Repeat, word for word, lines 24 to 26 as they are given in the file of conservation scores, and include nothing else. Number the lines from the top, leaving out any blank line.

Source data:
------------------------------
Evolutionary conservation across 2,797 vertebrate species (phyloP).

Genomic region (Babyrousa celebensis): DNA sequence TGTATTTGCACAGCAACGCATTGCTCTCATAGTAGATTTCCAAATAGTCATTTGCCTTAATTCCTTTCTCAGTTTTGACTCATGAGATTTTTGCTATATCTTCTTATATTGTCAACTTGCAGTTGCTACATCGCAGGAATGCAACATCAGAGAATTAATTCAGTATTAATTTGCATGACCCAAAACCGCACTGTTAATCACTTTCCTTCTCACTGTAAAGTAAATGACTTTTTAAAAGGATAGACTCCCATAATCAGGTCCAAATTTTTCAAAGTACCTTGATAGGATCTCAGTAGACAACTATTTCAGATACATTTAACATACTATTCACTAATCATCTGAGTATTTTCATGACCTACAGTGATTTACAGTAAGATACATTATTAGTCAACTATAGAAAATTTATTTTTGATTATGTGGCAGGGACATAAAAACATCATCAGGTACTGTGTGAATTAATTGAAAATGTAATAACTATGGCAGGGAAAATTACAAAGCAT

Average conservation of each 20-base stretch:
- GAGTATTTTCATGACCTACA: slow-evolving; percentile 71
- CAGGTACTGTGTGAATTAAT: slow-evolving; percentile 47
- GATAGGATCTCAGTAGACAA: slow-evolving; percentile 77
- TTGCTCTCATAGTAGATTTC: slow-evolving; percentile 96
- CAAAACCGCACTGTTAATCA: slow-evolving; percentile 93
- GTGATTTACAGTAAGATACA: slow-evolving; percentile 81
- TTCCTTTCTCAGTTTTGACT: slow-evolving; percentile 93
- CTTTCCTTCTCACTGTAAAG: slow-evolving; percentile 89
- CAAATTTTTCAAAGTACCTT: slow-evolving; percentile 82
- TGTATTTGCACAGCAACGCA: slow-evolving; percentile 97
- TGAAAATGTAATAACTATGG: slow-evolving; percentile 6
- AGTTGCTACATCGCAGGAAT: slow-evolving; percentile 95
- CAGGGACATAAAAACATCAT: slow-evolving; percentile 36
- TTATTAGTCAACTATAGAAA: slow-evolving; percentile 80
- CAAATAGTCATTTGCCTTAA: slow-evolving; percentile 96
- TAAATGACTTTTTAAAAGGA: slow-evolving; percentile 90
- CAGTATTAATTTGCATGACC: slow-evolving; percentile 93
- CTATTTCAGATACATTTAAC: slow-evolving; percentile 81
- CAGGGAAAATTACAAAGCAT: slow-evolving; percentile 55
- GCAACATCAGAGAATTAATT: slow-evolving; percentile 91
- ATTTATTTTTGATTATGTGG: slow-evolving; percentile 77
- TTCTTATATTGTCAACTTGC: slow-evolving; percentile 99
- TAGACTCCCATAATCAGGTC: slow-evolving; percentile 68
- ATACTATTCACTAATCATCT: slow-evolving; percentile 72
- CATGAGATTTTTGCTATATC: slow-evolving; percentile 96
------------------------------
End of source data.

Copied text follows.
- ATTTATTTTTGATTATGTGG: slow-evolving; percentile 77
- TTCTTATATTGTCAACTTGC: slow-evolving; percentile 99
- TAGACTCCCATAATCAGGTC: slow-evolving; percentile 68